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DeOldify Ditches GANs; Creator Says There Is Something Better

DeOldify Ditches GANs; Creator Says There Is Something Better

Ram Sagar

Jason Antic, the creator of DeOldify, one of the most popular applications of Generative Adversarial Networks(GANs), has recently tweeted that the new versions of this DeOldify software don’t use GANs anymore, but something related to the perceptual loss applied in super-resolution.

DeOldify used GANs to colourize both images to create colourized stable video. It uses a variant of GAN called NoGAN, developed for DeOldify. In the next section, we briefly discuss how were GANs used previously and what is the new alternative that the creator has kept under the wraps.

Overview Of NoGAN

According to the DeOldify GitHub repo, NoGAN has the benefits of GAN training while spending lesser time during training. Most of the training time is spent pretraining the generator and discriminator separately with more straightforward, fast and reliable conventional methods. This enables the generator to gain full realistic colourization capabilities within short amount of time, which otherwise would have taken days of progressively resized GAN training.



What’s Wrong With GANs

In one of the most popular ML forums, it was discussed that GANs are working because standard losses on image processing are based on pixel to pixel comparisons, which isn’t an efficient way to compare information in an image. Meanwhile, GANs create their own losses based on features extracted by a discriminator.

Regarding NoGAN, Jason said that they originally used perceptual loss along with GAN loss. But, GANs tend to go haywire with glitches and introduce undesirable constraints. And, finding a stopping point based purely on visual inspection makes it extremely hard to do repeatable experiments.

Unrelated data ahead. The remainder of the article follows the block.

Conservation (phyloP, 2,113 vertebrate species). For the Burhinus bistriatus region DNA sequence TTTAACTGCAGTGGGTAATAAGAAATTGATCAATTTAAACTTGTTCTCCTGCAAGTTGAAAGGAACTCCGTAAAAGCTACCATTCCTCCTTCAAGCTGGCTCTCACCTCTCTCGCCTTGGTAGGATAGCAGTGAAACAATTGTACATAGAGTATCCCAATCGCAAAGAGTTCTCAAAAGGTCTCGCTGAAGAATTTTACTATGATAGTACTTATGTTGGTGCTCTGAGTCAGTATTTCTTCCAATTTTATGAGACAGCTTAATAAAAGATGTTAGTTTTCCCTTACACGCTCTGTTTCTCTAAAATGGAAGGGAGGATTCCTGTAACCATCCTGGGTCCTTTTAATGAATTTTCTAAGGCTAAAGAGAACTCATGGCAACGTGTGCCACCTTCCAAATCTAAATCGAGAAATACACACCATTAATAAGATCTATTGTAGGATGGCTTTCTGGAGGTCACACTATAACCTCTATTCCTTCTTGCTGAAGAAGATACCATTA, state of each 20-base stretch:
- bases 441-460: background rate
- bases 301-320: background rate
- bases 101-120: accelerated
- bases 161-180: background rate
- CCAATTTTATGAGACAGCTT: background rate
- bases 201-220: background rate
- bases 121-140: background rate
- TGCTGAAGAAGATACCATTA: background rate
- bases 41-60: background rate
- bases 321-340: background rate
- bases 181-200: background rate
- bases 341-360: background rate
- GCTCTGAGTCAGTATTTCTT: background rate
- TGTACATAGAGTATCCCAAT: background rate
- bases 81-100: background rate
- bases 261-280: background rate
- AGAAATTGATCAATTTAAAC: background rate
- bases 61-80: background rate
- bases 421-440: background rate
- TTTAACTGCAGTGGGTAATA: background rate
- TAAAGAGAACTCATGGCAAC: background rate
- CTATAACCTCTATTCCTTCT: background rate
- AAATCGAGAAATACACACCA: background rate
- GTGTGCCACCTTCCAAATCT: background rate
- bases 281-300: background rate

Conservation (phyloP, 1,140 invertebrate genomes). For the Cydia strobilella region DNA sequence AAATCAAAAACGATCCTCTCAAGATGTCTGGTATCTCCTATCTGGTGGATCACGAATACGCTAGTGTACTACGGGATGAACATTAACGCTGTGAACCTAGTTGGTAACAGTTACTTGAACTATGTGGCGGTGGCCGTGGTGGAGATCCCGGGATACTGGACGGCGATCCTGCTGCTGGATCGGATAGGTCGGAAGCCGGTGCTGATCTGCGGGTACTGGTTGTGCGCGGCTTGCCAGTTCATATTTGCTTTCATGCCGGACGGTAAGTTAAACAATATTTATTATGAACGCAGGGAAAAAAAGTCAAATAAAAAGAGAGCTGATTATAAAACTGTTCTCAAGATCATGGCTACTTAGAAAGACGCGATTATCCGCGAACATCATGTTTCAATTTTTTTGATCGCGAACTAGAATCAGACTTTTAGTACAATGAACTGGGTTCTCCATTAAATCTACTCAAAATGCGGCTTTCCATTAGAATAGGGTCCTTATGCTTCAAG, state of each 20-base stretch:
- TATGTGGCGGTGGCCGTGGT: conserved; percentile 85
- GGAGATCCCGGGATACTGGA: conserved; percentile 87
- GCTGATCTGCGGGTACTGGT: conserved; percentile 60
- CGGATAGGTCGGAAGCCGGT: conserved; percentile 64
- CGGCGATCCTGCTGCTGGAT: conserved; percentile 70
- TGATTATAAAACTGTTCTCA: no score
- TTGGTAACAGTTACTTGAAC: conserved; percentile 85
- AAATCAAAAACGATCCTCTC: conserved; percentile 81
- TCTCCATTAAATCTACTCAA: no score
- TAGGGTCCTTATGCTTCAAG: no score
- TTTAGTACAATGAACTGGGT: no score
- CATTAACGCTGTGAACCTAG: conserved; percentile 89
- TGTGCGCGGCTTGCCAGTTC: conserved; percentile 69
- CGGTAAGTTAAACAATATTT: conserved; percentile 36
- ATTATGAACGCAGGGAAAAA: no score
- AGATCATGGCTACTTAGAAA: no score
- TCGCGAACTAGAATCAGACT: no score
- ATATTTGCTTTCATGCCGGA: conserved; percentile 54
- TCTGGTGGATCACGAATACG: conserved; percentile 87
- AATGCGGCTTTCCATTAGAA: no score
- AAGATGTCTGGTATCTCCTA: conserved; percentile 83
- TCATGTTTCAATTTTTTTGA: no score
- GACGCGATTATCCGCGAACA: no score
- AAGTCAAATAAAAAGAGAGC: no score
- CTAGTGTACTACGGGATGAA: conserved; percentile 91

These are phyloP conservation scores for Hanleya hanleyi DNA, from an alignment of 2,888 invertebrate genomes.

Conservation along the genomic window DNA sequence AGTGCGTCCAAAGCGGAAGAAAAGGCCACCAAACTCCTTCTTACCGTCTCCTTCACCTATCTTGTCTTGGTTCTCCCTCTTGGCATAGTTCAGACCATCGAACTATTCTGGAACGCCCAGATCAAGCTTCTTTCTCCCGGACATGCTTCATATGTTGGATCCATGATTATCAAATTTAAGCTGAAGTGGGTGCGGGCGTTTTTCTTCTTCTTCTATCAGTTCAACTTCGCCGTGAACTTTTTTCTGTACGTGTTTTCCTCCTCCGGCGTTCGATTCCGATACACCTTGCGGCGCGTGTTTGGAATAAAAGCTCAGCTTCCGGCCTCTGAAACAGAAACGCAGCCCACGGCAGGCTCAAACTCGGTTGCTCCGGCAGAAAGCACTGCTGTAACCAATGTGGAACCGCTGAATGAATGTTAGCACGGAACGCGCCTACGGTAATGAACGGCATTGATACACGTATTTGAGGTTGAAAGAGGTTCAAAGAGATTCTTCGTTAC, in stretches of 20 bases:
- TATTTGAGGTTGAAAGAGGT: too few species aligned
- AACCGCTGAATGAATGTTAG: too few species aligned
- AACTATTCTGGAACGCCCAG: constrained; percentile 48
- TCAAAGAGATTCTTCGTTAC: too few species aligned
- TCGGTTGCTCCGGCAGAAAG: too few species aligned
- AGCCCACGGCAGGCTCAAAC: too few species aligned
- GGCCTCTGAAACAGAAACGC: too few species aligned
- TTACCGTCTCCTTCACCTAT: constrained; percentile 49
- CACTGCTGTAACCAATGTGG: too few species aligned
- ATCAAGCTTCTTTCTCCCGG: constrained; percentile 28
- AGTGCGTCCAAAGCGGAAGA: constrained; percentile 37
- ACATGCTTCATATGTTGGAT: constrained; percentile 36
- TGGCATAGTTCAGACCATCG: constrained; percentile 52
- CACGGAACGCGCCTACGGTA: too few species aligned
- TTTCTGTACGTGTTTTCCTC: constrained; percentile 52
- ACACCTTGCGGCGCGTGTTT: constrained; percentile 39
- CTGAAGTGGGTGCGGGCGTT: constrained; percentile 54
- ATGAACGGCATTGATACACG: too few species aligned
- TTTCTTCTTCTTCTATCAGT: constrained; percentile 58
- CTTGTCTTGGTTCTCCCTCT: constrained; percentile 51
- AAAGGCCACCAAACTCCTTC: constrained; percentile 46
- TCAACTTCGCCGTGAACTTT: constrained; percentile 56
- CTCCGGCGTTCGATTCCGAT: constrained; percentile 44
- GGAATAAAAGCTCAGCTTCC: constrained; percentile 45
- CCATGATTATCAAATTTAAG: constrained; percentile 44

Loss during NoGAN learning is two parts: 

  • Perceptual Loss (or Feature Loss) based on VGG16
  • loss score from the critic

Perceptual loss function and per-pixel loss functions are popularly used to identify the similarity between two images. The only difference here being perceptual loss function sums all the squared errors between all the pixels and takes the mean. Whereas, per-pixel loss function sums all the absolute errors between pixels. The results using perceptual loss functions are claimed to be more accurate in generating high-quality images but also do so as much as three times faster when optimized. 

Using perceptual loss with GANs reduces the role of a discriminator as this perceptual loss serves as a discriminator and the absence of a discriminator makes Generative Adversarial Networks no longer adversarial.

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Is There A Better Alternative?

DeOldify creator Jason hinted that their latest experimental model uses something similar to perceptual loss in super-resolution. The closest work related to this area was published by Stanford under the title, “Perceptual Losses for Real-Time Style Transfer and Super-Resolution.”

The above picture compares the results of using perceptual loss with other methods. We can clearly see that the images are sharper. To achieve this, the Stanford researchers trained feedforward transformation networks using perceptual loss functions instead of per-pixel loss functions. Perceptual loss functions depend on high-level features from a pre-trained loss network and measure image similarities more robustly than per-pixel losses.

However, DeOldify creator, in the documentation of NoGAN, wrote that perceptual loss isn’t sufficient by itself to produce good results.

This approach with perceptual loss and super-resolution might only be one component of the new DeOldify software, and we will have to wait for the creator to spill some secrets. GANs have garnered great attention ever since its generated art made millions at Sotheby’s auction. From generating faces that never existed to style transfer and deepfake videos, GANs have had a terrific run so far. But, with DeOldify’s announcement, it looks like GANs might take the back seat at least in generating super-resolution imagery segment.

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